Perhaps not strangely, few other than attorneys want to debate what is “lascivious” and just what the Dost factors mean. It’s a fun mental exercise for a guy with no kids like me.

    Unfortunately , your friend –based on your description–is charged with more than merely having some pictures alleged to be child porn.

    Feel free to tell me I’m wrong on the law.

    1. CLS

      Well, I WAS enjoying the new Transformers series with my son. Then you had to come along and post something so mind-numbingly stupid and off the mark to where I had to get my laptop out again today.

      Just so everyone’s clear about this, you got so hung up on a pet peeve of yours that you wasted a criminal defense lawyer’s time over this pet peeve, then came here to waste everyone who reads this post’s time by making a comment that misses the point of this post so badly I’m tempted to give you the Billy Madison award for the week.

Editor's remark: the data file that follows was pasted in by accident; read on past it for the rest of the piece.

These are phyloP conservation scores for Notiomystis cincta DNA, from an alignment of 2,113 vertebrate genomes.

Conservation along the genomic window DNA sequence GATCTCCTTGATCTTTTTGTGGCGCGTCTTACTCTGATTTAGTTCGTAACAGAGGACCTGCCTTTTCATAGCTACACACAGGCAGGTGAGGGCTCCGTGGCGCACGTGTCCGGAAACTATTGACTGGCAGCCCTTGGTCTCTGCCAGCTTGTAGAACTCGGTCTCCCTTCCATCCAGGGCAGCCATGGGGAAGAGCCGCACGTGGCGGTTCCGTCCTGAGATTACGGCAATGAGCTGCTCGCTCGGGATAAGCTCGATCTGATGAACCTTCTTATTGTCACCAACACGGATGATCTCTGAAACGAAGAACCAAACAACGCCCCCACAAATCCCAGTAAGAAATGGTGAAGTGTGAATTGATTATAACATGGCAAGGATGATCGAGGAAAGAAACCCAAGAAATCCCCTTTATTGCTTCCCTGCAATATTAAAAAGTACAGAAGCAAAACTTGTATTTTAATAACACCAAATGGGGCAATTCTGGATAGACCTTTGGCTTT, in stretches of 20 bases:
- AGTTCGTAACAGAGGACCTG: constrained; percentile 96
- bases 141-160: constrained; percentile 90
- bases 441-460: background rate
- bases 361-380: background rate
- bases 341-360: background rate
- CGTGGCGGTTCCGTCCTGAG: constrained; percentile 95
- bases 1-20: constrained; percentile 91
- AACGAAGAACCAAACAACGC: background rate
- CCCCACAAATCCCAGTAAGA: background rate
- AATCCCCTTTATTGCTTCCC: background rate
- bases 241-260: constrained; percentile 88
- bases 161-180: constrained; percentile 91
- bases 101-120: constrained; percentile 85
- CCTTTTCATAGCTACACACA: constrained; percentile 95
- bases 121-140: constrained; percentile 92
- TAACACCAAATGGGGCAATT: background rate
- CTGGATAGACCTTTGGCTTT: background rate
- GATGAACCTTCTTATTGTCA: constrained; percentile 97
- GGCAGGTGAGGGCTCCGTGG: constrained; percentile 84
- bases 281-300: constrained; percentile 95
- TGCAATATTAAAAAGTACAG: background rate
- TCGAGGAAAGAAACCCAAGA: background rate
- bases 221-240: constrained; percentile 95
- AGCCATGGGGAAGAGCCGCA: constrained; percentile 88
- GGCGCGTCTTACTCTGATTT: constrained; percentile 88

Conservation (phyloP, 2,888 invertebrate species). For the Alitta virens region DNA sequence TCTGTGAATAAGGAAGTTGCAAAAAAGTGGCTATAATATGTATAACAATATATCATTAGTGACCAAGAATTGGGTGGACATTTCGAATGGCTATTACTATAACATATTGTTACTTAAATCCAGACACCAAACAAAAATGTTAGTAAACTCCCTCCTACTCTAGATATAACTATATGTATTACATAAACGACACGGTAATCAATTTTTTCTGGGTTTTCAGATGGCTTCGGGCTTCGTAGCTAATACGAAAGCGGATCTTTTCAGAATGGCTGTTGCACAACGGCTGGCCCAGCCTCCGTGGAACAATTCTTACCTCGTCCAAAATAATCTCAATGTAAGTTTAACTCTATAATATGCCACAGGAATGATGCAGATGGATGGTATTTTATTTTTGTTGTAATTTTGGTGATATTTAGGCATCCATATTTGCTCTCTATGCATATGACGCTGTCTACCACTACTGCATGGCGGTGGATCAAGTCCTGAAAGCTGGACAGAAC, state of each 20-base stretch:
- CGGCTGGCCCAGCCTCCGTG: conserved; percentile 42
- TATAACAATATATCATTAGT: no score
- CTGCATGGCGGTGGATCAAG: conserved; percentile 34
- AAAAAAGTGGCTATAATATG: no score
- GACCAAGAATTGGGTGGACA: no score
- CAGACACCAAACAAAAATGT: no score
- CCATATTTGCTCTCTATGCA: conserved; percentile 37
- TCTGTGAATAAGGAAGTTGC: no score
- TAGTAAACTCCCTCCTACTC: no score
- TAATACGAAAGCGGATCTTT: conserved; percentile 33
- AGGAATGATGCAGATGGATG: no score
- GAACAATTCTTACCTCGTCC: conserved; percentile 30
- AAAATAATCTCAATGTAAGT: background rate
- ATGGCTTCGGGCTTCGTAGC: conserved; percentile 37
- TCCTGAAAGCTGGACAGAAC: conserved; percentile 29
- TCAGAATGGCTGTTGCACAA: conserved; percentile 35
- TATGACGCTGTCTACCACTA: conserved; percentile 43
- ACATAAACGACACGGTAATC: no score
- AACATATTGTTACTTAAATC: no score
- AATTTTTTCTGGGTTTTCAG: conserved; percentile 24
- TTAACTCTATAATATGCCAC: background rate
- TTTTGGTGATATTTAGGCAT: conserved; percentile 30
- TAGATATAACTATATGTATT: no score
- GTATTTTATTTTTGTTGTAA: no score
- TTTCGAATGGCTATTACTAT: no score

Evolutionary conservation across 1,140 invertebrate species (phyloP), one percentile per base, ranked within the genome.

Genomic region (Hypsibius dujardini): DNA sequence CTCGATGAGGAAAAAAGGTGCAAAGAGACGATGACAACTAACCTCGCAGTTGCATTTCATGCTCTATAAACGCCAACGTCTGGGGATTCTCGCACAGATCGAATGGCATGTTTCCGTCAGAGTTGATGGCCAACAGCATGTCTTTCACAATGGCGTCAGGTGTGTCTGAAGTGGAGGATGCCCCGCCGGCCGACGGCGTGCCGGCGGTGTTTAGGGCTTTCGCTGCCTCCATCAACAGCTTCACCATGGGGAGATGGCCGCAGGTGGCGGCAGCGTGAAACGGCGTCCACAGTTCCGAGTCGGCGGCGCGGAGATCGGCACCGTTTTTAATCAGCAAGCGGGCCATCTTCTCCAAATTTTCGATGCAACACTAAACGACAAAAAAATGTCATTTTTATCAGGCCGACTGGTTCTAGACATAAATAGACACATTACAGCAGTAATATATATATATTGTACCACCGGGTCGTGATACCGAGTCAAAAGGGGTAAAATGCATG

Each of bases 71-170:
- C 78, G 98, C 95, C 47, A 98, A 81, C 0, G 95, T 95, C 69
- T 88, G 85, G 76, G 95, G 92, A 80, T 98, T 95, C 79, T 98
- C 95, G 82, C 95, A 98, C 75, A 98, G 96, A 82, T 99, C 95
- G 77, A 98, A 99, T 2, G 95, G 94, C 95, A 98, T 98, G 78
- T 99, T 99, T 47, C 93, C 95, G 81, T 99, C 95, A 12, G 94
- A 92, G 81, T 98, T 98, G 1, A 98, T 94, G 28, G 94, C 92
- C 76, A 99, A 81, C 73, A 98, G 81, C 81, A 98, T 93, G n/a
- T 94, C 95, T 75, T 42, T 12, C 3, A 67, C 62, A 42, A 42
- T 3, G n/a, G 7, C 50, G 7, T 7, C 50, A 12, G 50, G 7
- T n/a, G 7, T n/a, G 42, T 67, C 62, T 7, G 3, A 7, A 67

And people, in case you haven’t noticed, have said some really stupid shit on the internet this week.

      Go sit in a corner and think about what you’ve done. I don’t need to provide a dunce hat since you clearly put one on before commenting.

      1. losingtrader

        Chris,
        No, I got hung up on your point number 1:

        ” I think his incarceration is a knee-jerk reaction to the charges and bond should be reconsidered.”
        Did I hear, ” mind-numbingly stupid mentioned?”
        it’s an old SHG insult. Really old.
        You really should first consult my copyrighted SHG Insult Manual as it appears all of yours are plagiarized.

        .